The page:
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Female referees will make their debut at a men's World Cup in Qatar this winter, with Stephanie Frappart, Salima Mukansanga and Yoshimi Yamashita on the list of officials for the tournament.
On Thursday, FIFA announced the 129 officials who will be heading to Qatar in November to officiate on the tournament, in one guise or another.
Amongst those named are 36 referees, 69 assistants and 24 who will be in charge of VAR, and on the list of refs three women have been named.
It is the first time ever that female officials have been named for the men's World Cup and whichever of them gets the chance in a match first will make history.
Frappart has already become the first female referee in the men's Champions League and World Cup qualifiers, as well as taking charge of the Women's World Cup final in 2019.
Rwandan official Mukansanga has been similarly groundbreaking in Africa, becoming the first woman to referee a game in the African Cup of Nations earlier this year.
Yamashita from Japan has also refereed in the AFC Champions League earlier this year, showing the excellent level of experience the three women have.
Legendary referee Pierluigi Collina, who is now chairman of the FIFA Referees Committee, said, "This concludes a long process that began several years ago with the deployment of female referees at FIFA men's junior and senior tournaments.
"In this way, we clearly emphasise that it is quality that counts for us and not gender.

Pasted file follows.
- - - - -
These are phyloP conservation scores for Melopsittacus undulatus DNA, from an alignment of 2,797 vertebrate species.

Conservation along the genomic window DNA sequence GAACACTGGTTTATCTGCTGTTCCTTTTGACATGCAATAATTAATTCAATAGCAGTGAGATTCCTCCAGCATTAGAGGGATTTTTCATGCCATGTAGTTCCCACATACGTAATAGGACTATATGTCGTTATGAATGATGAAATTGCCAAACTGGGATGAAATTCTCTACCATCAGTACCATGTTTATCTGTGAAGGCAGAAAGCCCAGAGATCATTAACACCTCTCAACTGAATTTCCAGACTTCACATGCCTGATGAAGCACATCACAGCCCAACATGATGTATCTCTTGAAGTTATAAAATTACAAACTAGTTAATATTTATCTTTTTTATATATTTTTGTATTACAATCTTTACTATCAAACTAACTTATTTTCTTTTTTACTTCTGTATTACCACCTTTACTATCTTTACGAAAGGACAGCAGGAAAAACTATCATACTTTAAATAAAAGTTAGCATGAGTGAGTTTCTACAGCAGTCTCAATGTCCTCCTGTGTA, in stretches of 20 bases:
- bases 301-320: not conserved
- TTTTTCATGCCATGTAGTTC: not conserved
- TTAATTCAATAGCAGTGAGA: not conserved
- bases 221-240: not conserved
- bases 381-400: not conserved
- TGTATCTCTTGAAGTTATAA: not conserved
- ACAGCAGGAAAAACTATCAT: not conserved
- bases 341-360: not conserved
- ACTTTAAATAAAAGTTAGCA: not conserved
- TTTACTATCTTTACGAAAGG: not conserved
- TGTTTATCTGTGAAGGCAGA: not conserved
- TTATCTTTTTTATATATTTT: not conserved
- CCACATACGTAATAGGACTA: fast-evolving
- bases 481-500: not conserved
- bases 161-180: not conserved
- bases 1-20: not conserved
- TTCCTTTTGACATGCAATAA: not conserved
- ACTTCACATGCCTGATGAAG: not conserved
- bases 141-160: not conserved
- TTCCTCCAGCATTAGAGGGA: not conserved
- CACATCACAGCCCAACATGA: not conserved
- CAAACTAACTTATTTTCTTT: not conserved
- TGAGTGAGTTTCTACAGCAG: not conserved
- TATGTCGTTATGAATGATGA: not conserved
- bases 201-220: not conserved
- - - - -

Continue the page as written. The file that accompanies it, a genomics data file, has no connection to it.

"I would hope that in the future, the selection of elite women's match officials for important men's competitions will be perceived as something normal and no longer as sensational.
"They deserve to be at the FIFA World Cup because they constantly perform at a really high level, and that's the important factor for us."
The trio aren't the only female officials who will be in the middle east for the tournament, with Neuza Back, Kathryn Nesbitt and Diaz Medina all selected as assistants.
In further referee news, England will be sending no VAR officials to the tournament, despite Stuart Attwell being on the long list last year, and will be the only major country not to have someone in the video booth.
However, with both Michael Oliver and Anthony Taylor being at the tournament, along with four English assistants, it is the only country with more than one male referee at the World Cup.
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